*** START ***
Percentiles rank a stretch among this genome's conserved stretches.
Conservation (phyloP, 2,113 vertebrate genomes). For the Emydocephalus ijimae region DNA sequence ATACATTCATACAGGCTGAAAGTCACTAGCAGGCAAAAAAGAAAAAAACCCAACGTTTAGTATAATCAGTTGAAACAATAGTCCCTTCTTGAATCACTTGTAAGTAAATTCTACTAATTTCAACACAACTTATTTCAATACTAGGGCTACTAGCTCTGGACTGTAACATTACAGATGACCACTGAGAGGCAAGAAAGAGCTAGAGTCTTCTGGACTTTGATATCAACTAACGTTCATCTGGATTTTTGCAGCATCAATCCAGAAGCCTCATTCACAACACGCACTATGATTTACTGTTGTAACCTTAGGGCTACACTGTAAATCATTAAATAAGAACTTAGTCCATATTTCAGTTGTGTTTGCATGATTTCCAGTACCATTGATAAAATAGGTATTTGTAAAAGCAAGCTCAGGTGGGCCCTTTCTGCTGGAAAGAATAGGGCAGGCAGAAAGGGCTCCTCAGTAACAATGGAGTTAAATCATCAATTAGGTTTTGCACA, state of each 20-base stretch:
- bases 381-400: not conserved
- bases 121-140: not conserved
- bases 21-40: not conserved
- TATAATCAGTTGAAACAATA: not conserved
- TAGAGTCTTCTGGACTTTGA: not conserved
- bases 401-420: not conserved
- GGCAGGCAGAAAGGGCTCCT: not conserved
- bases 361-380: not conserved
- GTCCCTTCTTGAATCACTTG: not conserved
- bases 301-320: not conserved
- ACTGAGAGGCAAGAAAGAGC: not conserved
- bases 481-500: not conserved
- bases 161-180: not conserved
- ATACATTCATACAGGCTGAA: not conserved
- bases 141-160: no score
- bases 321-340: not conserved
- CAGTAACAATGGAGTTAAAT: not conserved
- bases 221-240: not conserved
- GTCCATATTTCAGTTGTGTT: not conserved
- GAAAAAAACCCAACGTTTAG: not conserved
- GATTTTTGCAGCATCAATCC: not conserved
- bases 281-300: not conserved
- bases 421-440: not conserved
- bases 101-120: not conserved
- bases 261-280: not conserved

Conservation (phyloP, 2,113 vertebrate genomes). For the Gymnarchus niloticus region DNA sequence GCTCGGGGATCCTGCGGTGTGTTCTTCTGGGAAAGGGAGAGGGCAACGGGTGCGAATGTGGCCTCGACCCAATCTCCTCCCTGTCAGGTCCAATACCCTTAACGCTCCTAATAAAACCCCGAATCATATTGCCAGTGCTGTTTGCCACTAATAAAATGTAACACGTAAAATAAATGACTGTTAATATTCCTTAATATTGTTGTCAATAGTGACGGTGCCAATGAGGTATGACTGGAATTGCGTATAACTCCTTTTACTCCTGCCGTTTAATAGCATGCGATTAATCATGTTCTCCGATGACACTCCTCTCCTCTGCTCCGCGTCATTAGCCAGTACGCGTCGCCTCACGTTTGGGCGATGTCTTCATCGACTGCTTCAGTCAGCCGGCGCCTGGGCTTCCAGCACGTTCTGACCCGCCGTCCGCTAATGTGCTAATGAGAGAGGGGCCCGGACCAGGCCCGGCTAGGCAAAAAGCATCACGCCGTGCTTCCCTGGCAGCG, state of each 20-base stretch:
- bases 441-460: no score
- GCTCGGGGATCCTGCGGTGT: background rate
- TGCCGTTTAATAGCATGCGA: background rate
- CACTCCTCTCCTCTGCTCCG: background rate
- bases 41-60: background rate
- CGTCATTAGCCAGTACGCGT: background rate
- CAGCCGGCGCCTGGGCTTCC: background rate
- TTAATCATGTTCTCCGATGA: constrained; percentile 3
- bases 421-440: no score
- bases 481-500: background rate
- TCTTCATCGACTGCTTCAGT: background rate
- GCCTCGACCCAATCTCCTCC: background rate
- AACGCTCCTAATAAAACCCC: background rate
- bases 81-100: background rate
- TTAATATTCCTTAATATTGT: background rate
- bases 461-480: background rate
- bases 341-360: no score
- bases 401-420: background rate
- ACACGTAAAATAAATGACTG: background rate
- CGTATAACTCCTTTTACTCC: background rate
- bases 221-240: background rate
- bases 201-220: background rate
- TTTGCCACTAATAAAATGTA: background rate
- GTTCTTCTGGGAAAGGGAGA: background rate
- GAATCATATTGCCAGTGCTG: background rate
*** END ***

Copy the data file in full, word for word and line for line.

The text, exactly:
Percentiles rank a stretch among this genome's conserved stretches.
Conservation (phyloP, 2,113 vertebrate genomes). For the Emydocephalus ijimae region DNA sequence ATACATTCATACAGGCTGAAAGTCACTAGCAGGCAAAAAAGAAAAAAACCCAACGTTTAGTATAATCAGTTGAAACAATAGTCCCTTCTTGAATCACTTGTAAGTAAATTCTACTAATTTCAACACAACTTATTTCAATACTAGGGCTACTAGCTCTGGACTGTAACATTACAGATGACCACTGAGAGGCAAGAAAGAGCTAGAGTCTTCTGGACTTTGATATCAACTAACGTTCATCTGGATTTTTGCAGCATCAATCCAGAAGCCTCATTCACAACACGCACTATGATTTACTGTTGTAACCTTAGGGCTACACTGTAAATCATTAAATAAGAACTTAGTCCATATTTCAGTTGTGTTTGCATGATTTCCAGTACCATTGATAAAATAGGTATTTGTAAAAGCAAGCTCAGGTGGGCCCTTTCTGCTGGAAAGAATAGGGCAGGCAGAAAGGGCTCCTCAGTAACAATGGAGTTAAATCATCAATTAGGTTTTGCACA, state of each 20-base stretch:
- bases 381-400: not conserved
- bases 121-140: not conserved
- bases 21-40: not conserved
- TATAATCAGTTGAAACAATA: not conserved
- TAGAGTCTTCTGGACTTTGA: not conserved
- bases 401-420: not conserved
- GGCAGGCAGAAAGGGCTCCT: not conserved
- bases 361-380: not conserved
- GTCCCTTCTTGAATCACTTG: not conserved
- bases 301-320: not conserved
- ACTGAGAGGCAAGAAAGAGC: not conserved
- bases 481-500: not conserved
- bases 161-180: not conserved
- ATACATTCATACAGGCTGAA: not conserved
- bases 141-160: no score
- bases 321-340: not conserved
- CAGTAACAATGGAGTTAAAT: not conserved
- bases 221-240: not conserved
- GTCCATATTTCAGTTGTGTT: not conserved
- GAAAAAAACCCAACGTTTAG: not conserved
- GATTTTTGCAGCATCAATCC: not conserved
- bases 281-300: not conserved
- bases 421-440: not conserved
- bases 101-120: not conserved
- bases 261-280: not conserved

Conservation (phyloP, 2,113 vertebrate genomes). For the Gymnarchus niloticus region DNA sequence GCTCGGGGATCCTGCGGTGTGTTCTTCTGGGAAAGGGAGAGGGCAACGGGTGCGAATGTGGCCTCGACCCAATCTCCTCCCTGTCAGGTCCAATACCCTTAACGCTCCTAATAAAACCCCGAATCATATTGCCAGTGCTGTTTGCCACTAATAAAATGTAACACGTAAAATAAATGACTGTTAATATTCCTTAATATTGTTGTCAATAGTGACGGTGCCAATGAGGTATGACTGGAATTGCGTATAACTCCTTTTACTCCTGCCGTTTAATAGCATGCGATTAATCATGTTCTCCGATGACACTCCTCTCCTCTGCTCCGCGTCATTAGCCAGTACGCGTCGCCTCACGTTTGGGCGATGTCTTCATCGACTGCTTCAGTCAGCCGGCGCCTGGGCTTCCAGCACGTTCTGACCCGCCGTCCGCTAATGTGCTAATGAGAGAGGGGCCCGGACCAGGCCCGGCTAGGCAAAAAGCATCACGCCGTGCTTCCCTGGCAGCG, state of each 20-base stretch:
- bases 441-460: no score
- GCTCGGGGATCCTGCGGTGT: background rate
- TGCCGTTTAATAGCATGCGA: background rate
- CACTCCTCTCCTCTGCTCCG: background rate
- bases 41-60: background rate
- CGTCATTAGCCAGTACGCGT: background rate
- CAGCCGGCGCCTGGGCTTCC: background rate
- TTAATCATGTTCTCCGATGA: constrained; percentile 3
- bases 421-440: no score
- bases 481-500: background rate
- TCTTCATCGACTGCTTCAGT: background rate
- GCCTCGACCCAATCTCCTCC: background rate
- AACGCTCCTAATAAAACCCC: background rate
- bases 81-100: background rate
- TTAATATTCCTTAATATTGT: background rate
- bases 461-480: background rate
- bases 341-360: no score
- bases 401-420: background rate
- ACACGTAAAATAAATGACTG: background rate
- CGTATAACTCCTTTTACTCC: background rate
- bases 221-240: background rate
- bases 201-220: background rate
- TTTGCCACTAATAAAATGTA: background rate
- GTTCTTCTGGGAAAGGGAGA: background rate
- GAATCATATTGCCAGTGCTG: background rate